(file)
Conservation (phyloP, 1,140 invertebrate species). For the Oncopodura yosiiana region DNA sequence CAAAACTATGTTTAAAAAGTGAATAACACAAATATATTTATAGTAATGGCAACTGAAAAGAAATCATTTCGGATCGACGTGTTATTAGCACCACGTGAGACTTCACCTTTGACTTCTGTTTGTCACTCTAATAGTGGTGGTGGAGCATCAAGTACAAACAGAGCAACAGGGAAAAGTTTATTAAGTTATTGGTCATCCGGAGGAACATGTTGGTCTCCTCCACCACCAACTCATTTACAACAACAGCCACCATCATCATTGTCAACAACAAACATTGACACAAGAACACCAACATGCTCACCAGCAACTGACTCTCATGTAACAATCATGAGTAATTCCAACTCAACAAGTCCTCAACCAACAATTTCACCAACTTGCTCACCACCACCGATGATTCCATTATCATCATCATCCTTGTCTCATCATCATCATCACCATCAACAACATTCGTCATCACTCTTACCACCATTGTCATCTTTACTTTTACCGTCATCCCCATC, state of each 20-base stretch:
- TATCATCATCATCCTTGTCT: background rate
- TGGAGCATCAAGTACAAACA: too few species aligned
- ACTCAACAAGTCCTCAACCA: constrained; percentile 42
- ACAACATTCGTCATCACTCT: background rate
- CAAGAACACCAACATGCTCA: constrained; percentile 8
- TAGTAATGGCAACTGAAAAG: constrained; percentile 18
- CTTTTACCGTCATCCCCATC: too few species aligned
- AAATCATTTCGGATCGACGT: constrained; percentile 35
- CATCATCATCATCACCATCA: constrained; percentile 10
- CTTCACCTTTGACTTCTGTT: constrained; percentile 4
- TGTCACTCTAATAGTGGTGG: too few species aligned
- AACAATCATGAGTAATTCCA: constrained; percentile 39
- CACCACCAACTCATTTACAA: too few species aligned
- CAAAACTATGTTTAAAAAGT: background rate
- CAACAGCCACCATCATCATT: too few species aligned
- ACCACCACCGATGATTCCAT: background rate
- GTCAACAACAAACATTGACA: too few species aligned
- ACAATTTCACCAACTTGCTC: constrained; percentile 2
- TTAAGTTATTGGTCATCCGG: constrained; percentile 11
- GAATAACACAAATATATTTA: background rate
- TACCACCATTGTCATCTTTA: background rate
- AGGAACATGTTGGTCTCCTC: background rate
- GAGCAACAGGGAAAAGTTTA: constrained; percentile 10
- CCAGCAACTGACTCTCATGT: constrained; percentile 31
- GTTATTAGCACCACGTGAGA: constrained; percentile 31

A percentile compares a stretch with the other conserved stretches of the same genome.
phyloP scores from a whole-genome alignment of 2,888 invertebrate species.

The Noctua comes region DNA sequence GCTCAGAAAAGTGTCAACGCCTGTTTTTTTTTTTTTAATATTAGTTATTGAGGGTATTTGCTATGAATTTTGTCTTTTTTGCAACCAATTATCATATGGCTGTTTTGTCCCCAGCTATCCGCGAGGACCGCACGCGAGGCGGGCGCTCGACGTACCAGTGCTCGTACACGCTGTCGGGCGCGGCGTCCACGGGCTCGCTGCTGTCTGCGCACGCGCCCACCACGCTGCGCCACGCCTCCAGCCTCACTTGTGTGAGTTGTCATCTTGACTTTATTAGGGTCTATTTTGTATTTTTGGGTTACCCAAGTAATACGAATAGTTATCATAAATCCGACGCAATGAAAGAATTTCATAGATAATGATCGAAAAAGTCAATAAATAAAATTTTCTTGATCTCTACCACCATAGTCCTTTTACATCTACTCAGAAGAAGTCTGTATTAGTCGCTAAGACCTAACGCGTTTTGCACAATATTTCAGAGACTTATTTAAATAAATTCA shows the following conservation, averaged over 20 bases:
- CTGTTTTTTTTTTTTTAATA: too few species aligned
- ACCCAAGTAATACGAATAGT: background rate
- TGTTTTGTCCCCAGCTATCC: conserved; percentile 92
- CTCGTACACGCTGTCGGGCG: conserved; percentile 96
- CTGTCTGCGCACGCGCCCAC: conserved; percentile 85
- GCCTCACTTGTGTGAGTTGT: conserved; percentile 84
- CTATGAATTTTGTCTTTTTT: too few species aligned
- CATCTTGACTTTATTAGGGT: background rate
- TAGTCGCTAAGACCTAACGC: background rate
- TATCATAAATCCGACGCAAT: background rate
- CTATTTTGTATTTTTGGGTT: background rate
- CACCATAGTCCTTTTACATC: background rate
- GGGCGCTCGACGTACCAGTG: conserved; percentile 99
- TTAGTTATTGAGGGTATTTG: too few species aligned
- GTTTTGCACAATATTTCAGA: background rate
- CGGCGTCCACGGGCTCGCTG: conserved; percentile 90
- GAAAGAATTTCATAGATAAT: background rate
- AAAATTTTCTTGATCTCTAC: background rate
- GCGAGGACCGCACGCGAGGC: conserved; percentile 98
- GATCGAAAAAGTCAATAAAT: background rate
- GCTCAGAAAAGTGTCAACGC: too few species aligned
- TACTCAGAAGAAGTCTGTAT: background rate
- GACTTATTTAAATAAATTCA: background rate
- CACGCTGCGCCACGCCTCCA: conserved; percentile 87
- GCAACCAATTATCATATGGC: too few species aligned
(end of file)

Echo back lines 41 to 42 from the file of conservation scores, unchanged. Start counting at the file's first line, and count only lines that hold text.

- CACCATAGTCCTTTTACATC: background rate
- GGGCGCTCGACGTACCAGTG: conserved; percentile 99